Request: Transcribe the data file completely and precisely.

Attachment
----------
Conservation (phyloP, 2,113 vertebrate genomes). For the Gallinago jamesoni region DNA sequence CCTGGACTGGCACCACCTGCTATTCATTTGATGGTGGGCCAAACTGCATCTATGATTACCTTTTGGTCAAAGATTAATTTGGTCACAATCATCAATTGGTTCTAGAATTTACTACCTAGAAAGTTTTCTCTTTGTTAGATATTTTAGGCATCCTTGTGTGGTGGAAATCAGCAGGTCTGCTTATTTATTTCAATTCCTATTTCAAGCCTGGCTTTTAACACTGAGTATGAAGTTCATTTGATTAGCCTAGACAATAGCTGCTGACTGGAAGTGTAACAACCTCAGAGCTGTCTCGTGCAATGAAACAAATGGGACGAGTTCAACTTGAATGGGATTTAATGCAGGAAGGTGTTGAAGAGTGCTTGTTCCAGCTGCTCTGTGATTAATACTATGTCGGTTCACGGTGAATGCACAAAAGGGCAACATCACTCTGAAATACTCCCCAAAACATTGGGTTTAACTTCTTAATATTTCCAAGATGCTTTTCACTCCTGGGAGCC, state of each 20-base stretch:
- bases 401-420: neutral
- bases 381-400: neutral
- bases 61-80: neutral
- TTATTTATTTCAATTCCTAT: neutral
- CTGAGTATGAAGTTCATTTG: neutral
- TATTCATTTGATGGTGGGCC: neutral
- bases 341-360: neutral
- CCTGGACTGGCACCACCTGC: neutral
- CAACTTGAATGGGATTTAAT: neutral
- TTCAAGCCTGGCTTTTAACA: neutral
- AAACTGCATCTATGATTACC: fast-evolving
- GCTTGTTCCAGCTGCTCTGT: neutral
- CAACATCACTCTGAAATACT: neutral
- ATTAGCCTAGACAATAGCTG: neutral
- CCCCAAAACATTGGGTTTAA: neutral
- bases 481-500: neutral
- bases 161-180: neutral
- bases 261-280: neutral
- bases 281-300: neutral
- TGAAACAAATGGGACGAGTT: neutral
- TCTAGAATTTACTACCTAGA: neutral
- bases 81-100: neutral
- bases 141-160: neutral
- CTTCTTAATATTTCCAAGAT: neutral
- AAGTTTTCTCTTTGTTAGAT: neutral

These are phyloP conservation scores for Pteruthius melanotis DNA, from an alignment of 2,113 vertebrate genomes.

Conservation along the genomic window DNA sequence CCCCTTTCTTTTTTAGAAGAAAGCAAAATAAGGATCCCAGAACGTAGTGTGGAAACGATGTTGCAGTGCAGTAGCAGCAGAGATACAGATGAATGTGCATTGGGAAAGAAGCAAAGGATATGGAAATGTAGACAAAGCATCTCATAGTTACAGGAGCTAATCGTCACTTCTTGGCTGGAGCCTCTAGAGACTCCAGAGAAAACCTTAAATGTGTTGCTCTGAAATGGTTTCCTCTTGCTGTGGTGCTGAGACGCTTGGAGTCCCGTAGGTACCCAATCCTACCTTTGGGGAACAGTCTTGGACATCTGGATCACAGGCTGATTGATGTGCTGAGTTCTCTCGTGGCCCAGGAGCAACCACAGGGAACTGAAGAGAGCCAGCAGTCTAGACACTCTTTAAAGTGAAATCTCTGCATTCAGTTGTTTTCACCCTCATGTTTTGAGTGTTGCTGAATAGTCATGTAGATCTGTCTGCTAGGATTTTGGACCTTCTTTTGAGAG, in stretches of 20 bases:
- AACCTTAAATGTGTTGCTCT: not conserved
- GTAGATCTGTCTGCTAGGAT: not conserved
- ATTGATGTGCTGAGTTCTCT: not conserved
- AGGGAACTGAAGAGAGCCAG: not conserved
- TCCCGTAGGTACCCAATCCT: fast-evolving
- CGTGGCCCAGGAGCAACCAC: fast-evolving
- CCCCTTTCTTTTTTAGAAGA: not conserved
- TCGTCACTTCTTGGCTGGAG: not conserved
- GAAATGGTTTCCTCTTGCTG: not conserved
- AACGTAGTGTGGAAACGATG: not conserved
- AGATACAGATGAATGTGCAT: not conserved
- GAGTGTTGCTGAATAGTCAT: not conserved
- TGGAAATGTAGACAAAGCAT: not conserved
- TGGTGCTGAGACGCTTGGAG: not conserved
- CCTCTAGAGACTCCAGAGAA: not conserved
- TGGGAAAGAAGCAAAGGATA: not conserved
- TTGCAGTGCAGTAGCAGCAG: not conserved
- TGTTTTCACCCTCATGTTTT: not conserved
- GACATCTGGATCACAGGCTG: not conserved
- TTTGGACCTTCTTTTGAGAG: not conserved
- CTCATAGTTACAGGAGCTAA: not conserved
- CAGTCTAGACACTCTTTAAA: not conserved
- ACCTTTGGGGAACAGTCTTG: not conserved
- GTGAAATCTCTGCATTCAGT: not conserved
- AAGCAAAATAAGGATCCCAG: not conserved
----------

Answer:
Conservation (phyloP, 2,113 vertebrate genomes). For the Gallinago jamesoni region DNA sequence CCTGGACTGGCACCACCTGCTATTCATTTGATGGTGGGCCAAACTGCATCTATGATTACCTTTTGGTCAAAGATTAATTTGGTCACAATCATCAATTGGTTCTAGAATTTACTACCTAGAAAGTTTTCTCTTTGTTAGATATTTTAGGCATCCTTGTGTGGTGGAAATCAGCAGGTCTGCTTATTTATTTCAATTCCTATTTCAAGCCTGGCTTTTAACACTGAGTATGAAGTTCATTTGATTAGCCTAGACAATAGCTGCTGACTGGAAGTGTAACAACCTCAGAGCTGTCTCGTGCAATGAAACAAATGGGACGAGTTCAACTTGAATGGGATTTAATGCAGGAAGGTGTTGAAGAGTGCTTGTTCCAGCTGCTCTGTGATTAATACTATGTCGGTTCACGGTGAATGCACAAAAGGGCAACATCACTCTGAAATACTCCCCAAAACATTGGGTTTAACTTCTTAATATTTCCAAGATGCTTTTCACTCCTGGGAGCC, state of each 20-base stretch:
- bases 401-420: neutral
- bases 381-400: neutral
- bases 61-80: neutral
- TTATTTATTTCAATTCCTAT: neutral
- CTGAGTATGAAGTTCATTTG: neutral
- TATTCATTTGATGGTGGGCC: neutral
- bases 341-360: neutral
- CCTGGACTGGCACCACCTGC: neutral
- CAACTTGAATGGGATTTAAT: neutral
- TTCAAGCCTGGCTTTTAACA: neutral
- AAACTGCATCTATGATTACC: fast-evolving
- GCTTGTTCCAGCTGCTCTGT: neutral
- CAACATCACTCTGAAATACT: neutral
- ATTAGCCTAGACAATAGCTG: neutral
- CCCCAAAACATTGGGTTTAA: neutral
- bases 481-500: neutral
- bases 161-180: neutral
- bases 261-280: neutral
- bases 281-300: neutral
- TGAAACAAATGGGACGAGTT: neutral
- TCTAGAATTTACTACCTAGA: neutral
- bases 81-100: neutral
- bases 141-160: neutral
- CTTCTTAATATTTCCAAGAT: neutral
- AAGTTTTCTCTTTGTTAGAT: neutral

These are phyloP conservation scores for Pteruthius melanotis DNA, from an alignment of 2,113 vertebrate genomes.

Conservation along the genomic window DNA sequence CCCCTTTCTTTTTTAGAAGAAAGCAAAATAAGGATCCCAGAACGTAGTGTGGAAACGATGTTGCAGTGCAGTAGCAGCAGAGATACAGATGAATGTGCATTGGGAAAGAAGCAAAGGATATGGAAATGTAGACAAAGCATCTCATAGTTACAGGAGCTAATCGTCACTTCTTGGCTGGAGCCTCTAGAGACTCCAGAGAAAACCTTAAATGTGTTGCTCTGAAATGGTTTCCTCTTGCTGTGGTGCTGAGACGCTTGGAGTCCCGTAGGTACCCAATCCTACCTTTGGGGAACAGTCTTGGACATCTGGATCACAGGCTGATTGATGTGCTGAGTTCTCTCGTGGCCCAGGAGCAACCACAGGGAACTGAAGAGAGCCAGCAGTCTAGACACTCTTTAAAGTGAAATCTCTGCATTCAGTTGTTTTCACCCTCATGTTTTGAGTGTTGCTGAATAGTCATGTAGATCTGTCTGCTAGGATTTTGGACCTTCTTTTGAGAG, in stretches of 20 bases:
- AACCTTAAATGTGTTGCTCT: not conserved
- GTAGATCTGTCTGCTAGGAT: not conserved
- ATTGATGTGCTGAGTTCTCT: not conserved
- AGGGAACTGAAGAGAGCCAG: not conserved
- TCCCGTAGGTACCCAATCCT: fast-evolving
- CGTGGCCCAGGAGCAACCAC: fast-evolving
- CCCCTTTCTTTTTTAGAAGA: not conserved
- TCGTCACTTCTTGGCTGGAG: not conserved
- GAAATGGTTTCCTCTTGCTG: not conserved
- AACGTAGTGTGGAAACGATG: not conserved
- AGATACAGATGAATGTGCAT: not conserved
- GAGTGTTGCTGAATAGTCAT: not conserved
- TGGAAATGTAGACAAAGCAT: not conserved
- TGGTGCTGAGACGCTTGGAG: not conserved
- CCTCTAGAGACTCCAGAGAA: not conserved
- TGGGAAAGAAGCAAAGGATA: not conserved
- TTGCAGTGCAGTAGCAGCAG: not conserved
- TGTTTTCACCCTCATGTTTT: not conserved
- GACATCTGGATCACAGGCTG: not conserved
- TTTGGACCTTCTTTTGAGAG: not conserved
- CTCATAGTTACAGGAGCTAA: not conserved
- CAGTCTAGACACTCTTTAAA: not conserved
- ACCTTTGGGGAACAGTCTTG: not conserved
- GTGAAATCTCTGCATTCAGT: not conserved
- AAGCAAAATAAGGATCCCAG: not conserved